Readers, there he went again! In this passage, Bush repeats a familiar statement, one he knows is completely delusional: Young people don’t think they’ll ever see a dime from Social Security! Let’s state the obvious: Bush repeated this classic groaner as a way of deceiving an uninformed audience. And George Bush liked the message so much that he went on to pimp it three separate times. Later, he embellished the remarks of a young man who expressed this general notion:
QUESTION (2/4/05): Firstly, I'd like to say something that just resonated with me, in that my generation doesn't believe that it will be there in its current form. I strongly believe that. I don't believe the system will be there for me. I'm 28 years old.

BUSH: Yes.

QUESTION: Two quick questions—

BUSH: Well, just one thing on that. That's what's changed in the debate. That's what gives me confidence that people who are—have been elected can stand up and be rewarded for taking on the issue, not punished. Because there are thousands of people like him who say, “I don't think I'm ever going to see anything. And what are you going do about it?”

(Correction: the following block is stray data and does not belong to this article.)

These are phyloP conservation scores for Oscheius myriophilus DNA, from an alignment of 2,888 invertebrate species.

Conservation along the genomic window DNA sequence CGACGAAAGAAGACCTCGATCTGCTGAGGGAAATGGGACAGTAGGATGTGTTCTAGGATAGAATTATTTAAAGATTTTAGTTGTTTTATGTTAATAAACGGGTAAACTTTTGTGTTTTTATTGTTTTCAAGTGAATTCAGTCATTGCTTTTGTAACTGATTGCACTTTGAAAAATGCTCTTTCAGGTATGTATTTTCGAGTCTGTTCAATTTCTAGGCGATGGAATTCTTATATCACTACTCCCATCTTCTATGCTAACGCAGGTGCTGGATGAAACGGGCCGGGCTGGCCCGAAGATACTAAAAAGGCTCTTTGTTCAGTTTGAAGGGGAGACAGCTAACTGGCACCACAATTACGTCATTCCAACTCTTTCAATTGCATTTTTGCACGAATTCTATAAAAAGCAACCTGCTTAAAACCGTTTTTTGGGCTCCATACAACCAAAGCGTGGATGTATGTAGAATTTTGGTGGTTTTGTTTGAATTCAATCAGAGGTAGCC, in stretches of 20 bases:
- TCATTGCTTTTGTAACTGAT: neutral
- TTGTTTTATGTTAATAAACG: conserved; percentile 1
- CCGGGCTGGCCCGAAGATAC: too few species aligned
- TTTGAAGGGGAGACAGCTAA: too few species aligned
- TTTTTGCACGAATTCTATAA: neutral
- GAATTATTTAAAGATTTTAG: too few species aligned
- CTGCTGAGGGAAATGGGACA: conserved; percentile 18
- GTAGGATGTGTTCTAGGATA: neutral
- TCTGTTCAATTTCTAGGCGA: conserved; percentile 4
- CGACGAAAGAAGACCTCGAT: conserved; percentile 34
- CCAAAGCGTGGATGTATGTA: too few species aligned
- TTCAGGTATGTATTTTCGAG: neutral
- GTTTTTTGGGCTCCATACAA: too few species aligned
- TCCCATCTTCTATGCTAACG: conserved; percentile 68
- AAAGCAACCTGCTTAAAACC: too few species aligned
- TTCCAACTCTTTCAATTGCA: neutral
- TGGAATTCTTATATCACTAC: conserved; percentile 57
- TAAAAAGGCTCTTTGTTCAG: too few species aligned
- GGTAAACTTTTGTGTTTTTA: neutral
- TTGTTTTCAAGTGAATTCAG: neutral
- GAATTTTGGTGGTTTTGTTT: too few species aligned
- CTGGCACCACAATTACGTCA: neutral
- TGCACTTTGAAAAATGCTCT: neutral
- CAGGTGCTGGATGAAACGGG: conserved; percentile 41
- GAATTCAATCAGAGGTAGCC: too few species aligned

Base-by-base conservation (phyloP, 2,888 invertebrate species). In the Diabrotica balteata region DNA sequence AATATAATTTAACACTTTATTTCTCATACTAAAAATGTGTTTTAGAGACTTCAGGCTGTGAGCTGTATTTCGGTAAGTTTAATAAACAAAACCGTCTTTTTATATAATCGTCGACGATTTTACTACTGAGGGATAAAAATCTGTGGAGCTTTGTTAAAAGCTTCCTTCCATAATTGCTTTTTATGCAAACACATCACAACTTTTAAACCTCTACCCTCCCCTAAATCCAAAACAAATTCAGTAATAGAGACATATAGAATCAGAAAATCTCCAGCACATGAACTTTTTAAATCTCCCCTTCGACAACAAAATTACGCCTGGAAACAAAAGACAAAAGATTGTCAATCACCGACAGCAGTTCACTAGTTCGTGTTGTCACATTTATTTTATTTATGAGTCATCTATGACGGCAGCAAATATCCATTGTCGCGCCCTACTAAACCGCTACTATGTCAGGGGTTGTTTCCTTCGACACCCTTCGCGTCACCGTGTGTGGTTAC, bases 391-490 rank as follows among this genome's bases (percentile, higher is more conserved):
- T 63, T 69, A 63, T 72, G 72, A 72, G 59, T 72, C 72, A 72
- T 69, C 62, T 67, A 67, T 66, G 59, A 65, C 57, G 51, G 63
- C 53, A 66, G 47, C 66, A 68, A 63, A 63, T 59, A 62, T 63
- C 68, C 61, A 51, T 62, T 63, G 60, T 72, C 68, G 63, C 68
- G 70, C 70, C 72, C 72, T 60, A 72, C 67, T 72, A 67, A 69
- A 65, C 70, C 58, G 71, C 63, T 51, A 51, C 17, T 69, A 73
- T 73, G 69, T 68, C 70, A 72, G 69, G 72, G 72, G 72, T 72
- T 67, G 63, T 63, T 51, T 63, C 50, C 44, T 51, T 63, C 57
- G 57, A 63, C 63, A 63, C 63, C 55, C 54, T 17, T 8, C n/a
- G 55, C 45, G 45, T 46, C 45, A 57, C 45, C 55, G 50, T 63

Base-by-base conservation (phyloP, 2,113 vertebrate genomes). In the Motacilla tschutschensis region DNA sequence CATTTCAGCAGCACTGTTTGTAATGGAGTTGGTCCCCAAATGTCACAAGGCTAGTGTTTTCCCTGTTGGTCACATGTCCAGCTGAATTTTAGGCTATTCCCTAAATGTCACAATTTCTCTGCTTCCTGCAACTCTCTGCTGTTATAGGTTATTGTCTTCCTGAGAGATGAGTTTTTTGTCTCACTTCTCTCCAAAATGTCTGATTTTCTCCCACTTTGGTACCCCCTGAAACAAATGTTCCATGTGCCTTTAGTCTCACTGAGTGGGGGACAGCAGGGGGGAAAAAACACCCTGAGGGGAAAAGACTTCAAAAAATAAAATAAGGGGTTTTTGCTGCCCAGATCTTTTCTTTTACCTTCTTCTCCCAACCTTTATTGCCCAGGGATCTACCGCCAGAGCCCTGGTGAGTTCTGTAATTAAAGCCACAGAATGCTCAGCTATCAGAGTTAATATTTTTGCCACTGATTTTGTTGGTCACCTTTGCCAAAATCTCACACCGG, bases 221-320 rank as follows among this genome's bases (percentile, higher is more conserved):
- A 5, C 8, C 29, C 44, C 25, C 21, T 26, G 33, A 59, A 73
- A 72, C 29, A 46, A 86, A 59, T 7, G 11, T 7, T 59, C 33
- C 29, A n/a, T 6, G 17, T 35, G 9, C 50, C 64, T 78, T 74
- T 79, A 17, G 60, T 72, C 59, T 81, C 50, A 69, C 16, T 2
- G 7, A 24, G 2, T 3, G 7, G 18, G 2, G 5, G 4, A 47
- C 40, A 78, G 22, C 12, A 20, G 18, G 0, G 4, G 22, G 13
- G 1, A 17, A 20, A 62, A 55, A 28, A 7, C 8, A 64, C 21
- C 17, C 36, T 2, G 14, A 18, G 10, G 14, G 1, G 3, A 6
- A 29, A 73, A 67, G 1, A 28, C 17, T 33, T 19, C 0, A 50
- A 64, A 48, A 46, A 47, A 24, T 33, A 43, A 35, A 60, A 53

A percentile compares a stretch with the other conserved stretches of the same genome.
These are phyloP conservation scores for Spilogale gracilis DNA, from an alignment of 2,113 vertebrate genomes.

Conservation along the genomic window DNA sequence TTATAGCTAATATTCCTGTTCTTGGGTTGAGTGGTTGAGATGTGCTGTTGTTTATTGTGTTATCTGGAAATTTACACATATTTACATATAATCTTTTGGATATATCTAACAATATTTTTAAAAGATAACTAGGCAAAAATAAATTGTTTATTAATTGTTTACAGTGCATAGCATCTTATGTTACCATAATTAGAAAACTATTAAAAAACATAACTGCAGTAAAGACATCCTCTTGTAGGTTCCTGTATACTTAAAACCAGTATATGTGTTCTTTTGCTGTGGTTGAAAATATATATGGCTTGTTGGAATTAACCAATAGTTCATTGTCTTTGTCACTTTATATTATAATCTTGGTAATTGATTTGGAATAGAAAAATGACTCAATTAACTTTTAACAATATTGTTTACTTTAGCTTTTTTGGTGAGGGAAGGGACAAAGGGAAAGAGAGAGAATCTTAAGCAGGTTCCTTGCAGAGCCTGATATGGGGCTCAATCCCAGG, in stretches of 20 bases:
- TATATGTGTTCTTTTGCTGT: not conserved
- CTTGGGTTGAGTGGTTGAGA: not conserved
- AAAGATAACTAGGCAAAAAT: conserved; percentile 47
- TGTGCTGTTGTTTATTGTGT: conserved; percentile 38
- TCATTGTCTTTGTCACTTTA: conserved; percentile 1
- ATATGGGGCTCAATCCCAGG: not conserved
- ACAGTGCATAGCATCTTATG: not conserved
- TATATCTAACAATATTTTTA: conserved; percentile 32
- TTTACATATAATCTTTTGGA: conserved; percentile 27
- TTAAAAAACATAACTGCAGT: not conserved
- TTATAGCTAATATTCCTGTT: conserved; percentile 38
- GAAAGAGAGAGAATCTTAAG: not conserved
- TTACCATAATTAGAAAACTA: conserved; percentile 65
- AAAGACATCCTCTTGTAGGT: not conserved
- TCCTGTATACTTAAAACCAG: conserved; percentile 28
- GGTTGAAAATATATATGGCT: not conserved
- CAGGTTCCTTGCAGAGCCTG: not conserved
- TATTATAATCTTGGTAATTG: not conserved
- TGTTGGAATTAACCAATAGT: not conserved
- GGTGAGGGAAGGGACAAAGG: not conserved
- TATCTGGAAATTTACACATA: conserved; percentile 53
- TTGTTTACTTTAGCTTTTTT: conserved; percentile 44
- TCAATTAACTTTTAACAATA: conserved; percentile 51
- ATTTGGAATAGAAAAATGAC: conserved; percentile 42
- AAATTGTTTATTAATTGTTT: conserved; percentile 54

Note how Bush embellishes this young man’s initial remarks, mouthing another ridiculous statement: I don’t think I’m ever going to see anything from Social Security. Just as well as he knows his own name, Bush knows this statement is deeply uninformed. But so what? At a third point in the Tampa forum, he recited the message again. This time, he spoke with a young man named Jim Browne. And he showed he’s a real piece of work:
BROWNE (2/4/05): Yes, well, first off I'd like to say how much I appreciate you bringing up the subject of the future of Social Security. For many of my generation, we don't anticipate the system being there for us as it stands.

BUSH: Let me stop you there. Did you hear what he said? First of all, when I was 27 years old I don't remember having a discussion with anybody about whether or not Social Security would be there. Any of the other baby boomers here remember talking about Social Security and its viability when we were 27?

No, the thing—the dynamic has changed. There are 27-year- olders [sic] all over the country saying, “Is the system going to be there? And what are you going to do about it?